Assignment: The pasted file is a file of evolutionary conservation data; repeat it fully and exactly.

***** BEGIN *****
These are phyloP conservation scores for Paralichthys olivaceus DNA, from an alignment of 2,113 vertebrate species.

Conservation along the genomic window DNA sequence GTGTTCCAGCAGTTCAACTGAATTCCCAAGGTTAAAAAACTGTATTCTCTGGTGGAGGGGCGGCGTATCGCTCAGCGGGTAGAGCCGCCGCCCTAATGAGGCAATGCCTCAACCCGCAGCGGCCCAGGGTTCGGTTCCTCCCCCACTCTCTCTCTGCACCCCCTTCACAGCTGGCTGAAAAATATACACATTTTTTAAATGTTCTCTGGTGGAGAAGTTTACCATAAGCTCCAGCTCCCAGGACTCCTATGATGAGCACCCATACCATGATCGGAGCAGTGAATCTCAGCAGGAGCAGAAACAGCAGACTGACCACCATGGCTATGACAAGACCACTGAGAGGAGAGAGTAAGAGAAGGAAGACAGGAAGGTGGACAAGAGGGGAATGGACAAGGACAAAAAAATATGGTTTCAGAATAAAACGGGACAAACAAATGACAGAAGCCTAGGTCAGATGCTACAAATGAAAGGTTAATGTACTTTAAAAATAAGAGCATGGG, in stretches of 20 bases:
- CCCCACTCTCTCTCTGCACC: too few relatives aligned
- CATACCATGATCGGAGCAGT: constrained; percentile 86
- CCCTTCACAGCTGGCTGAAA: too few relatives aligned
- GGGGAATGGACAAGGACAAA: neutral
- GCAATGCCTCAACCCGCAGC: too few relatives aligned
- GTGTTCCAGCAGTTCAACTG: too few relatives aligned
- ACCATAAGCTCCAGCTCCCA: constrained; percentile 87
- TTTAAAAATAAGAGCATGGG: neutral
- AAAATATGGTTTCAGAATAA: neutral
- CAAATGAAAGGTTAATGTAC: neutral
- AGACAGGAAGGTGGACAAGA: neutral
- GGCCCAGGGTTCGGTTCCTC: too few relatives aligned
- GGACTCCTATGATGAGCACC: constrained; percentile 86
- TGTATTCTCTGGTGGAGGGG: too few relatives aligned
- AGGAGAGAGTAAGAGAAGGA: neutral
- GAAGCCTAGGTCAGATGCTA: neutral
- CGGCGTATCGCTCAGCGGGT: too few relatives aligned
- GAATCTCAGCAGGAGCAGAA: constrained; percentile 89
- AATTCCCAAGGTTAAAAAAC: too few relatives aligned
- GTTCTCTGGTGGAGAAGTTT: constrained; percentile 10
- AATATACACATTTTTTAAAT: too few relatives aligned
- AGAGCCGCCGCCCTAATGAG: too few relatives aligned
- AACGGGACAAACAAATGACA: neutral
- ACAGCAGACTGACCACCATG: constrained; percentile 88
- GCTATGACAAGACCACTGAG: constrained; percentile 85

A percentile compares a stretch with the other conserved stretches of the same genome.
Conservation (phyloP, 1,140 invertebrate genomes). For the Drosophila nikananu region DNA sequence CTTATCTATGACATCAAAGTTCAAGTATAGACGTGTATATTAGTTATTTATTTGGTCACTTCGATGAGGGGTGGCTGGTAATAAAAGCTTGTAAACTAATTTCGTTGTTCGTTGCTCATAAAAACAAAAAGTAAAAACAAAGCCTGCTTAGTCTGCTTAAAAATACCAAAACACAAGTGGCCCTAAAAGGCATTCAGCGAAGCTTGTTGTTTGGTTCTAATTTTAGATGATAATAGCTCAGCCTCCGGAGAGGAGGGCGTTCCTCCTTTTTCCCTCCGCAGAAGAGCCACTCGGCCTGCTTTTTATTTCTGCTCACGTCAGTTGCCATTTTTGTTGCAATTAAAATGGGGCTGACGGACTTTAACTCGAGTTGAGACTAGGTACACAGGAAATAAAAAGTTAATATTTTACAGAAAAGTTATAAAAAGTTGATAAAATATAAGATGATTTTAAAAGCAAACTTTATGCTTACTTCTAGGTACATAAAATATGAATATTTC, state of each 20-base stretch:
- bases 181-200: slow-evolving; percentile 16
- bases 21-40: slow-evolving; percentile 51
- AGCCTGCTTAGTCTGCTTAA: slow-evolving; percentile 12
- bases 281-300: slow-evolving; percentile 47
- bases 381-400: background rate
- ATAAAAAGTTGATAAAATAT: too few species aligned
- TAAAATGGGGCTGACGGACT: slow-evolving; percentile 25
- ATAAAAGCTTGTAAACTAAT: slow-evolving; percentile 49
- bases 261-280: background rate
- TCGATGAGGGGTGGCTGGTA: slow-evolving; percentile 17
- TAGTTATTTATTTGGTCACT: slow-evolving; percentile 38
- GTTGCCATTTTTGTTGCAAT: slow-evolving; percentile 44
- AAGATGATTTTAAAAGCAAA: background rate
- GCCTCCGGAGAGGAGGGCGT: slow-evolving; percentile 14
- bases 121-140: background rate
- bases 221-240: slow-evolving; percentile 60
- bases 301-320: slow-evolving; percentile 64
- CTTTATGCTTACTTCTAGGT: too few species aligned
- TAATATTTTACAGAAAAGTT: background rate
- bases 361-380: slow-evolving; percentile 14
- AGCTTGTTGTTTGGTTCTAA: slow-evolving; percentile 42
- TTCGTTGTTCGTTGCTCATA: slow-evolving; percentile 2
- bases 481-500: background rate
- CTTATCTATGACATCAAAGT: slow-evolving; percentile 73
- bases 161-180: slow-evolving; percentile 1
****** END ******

These are phyloP conservation scores for Paralichthys olivaceus DNA, from an alignment of 2,113 vertebrate species.

Conservation along the genomic window DNA sequence GTGTTCCAGCAGTTCAACTGAATTCCCAAGGTTAAAAAACTGTATTCTCTGGTGGAGGGGCGGCGTATCGCTCAGCGGGTAGAGCCGCCGCCCTAATGAGGCAATGCCTCAACCCGCAGCGGCCCAGGGTTCGGTTCCTCCCCCACTCTCTCTCTGCACCCCCTTCACAGCTGGCTGAAAAATATACACATTTTTTAAATGTTCTCTGGTGGAGAAGTTTACCATAAGCTCCAGCTCCCAGGACTCCTATGATGAGCACCCATACCATGATCGGAGCAGTGAATCTCAGCAGGAGCAGAAACAGCAGACTGACCACCATGGCTATGACAAGACCACTGAGAGGAGAGAGTAAGAGAAGGAAGACAGGAAGGTGGACAAGAGGGGAATGGACAAGGACAAAAAAATATGGTTTCAGAATAAAACGGGACAAACAAATGACAGAAGCCTAGGTCAGATGCTACAAATGAAAGGTTAATGTACTTTAAAAATAAGAGCATGGG, in stretches of 20 bases:
- CCCCACTCTCTCTCTGCACC: too few relatives aligned
- CATACCATGATCGGAGCAGT: constrained; percentile 86
- CCCTTCACAGCTGGCTGAAA: too few relatives aligned
- GGGGAATGGACAAGGACAAA: neutral
- GCAATGCCTCAACCCGCAGC: too few relatives aligned
- GTGTTCCAGCAGTTCAACTG: too few relatives aligned
- ACCATAAGCTCCAGCTCCCA: constrained; percentile 87
- TTTAAAAATAAGAGCATGGG: neutral
- AAAATATGGTTTCAGAATAA: neutral
- CAAATGAAAGGTTAATGTAC: neutral
- AGACAGGAAGGTGGACAAGA: neutral
- GGCCCAGGGTTCGGTTCCTC: too few relatives aligned
- GGACTCCTATGATGAGCACC: constrained; percentile 86
- TGTATTCTCTGGTGGAGGGG: too few relatives aligned
- AGGAGAGAGTAAGAGAAGGA: neutral
- GAAGCCTAGGTCAGATGCTA: neutral
- CGGCGTATCGCTCAGCGGGT: too few relatives aligned
- GAATCTCAGCAGGAGCAGAA: constrained; percentile 89
- AATTCCCAAGGTTAAAAAAC: too few relatives aligned
- GTTCTCTGGTGGAGAAGTTT: constrained; percentile 10
- AATATACACATTTTTTAAAT: too few relatives aligned
- AGAGCCGCCGCCCTAATGAG: too few relatives aligned
- AACGGGACAAACAAATGACA: neutral
- ACAGCAGACTGACCACCATG: constrained; percentile 88
- GCTATGACAAGACCACTGAG: constrained; percentile 85

A percentile compares a stretch with the other conserved stretches of the same genome.
Conservation (phyloP, 1,140 invertebrate genomes). For the Drosophila nikananu region DNA sequence CTTATCTATGACATCAAAGTTCAAGTATAGACGTGTATATTAGTTATTTATTTGGTCACTTCGATGAGGGGTGGCTGGTAATAAAAGCTTGTAAACTAATTTCGTTGTTCGTTGCTCATAAAAACAAAAAGTAAAAACAAAGCCTGCTTAGTCTGCTTAAAAATACCAAAACACAAGTGGCCCTAAAAGGCATTCAGCGAAGCTTGTTGTTTGGTTCTAATTTTAGATGATAATAGCTCAGCCTCCGGAGAGGAGGGCGTTCCTCCTTTTTCCCTCCGCAGAAGAGCCACTCGGCCTGCTTTTTATTTCTGCTCACGTCAGTTGCCATTTTTGTTGCAATTAAAATGGGGCTGACGGACTTTAACTCGAGTTGAGACTAGGTACACAGGAAATAAAAAGTTAATATTTTACAGAAAAGTTATAAAAAGTTGATAAAATATAAGATGATTTTAAAAGCAAACTTTATGCTTACTTCTAGGTACATAAAATATGAATATTTC, state of each 20-base stretch:
- bases 181-200: slow-evolving; percentile 16
- bases 21-40: slow-evolving; percentile 51
- AGCCTGCTTAGTCTGCTTAA: slow-evolving; percentile 12
- bases 281-300: slow-evolving; percentile 47
- bases 381-400: background rate
- ATAAAAAGTTGATAAAATAT: too few species aligned
- TAAAATGGGGCTGACGGACT: slow-evolving; percentile 25
- ATAAAAGCTTGTAAACTAAT: slow-evolving; percentile 49
- bases 261-280: background rate
- TCGATGAGGGGTGGCTGGTA: slow-evolving; percentile 17
- TAGTTATTTATTTGGTCACT: slow-evolving; percentile 38
- GTTGCCATTTTTGTTGCAAT: slow-evolving; percentile 44
- AAGATGATTTTAAAAGCAAA: background rate
- GCCTCCGGAGAGGAGGGCGT: slow-evolving; percentile 14
- bases 121-140: background rate
- bases 221-240: slow-evolving; percentile 60
- bases 301-320: slow-evolving; percentile 64
- CTTTATGCTTACTTCTAGGT: too few species aligned
- TAATATTTTACAGAAAAGTT: background rate
- bases 361-380: slow-evolving; percentile 14
- AGCTTGTTGTTTGGTTCTAA: slow-evolving; percentile 42
- TTCGTTGTTCGTTGCTCATA: slow-evolving; percentile 2
- bases 481-500: background rate
- CTTATCTATGACATCAAAGT: slow-evolving; percentile 73
- bases 161-180: slow-evolving; percentile 1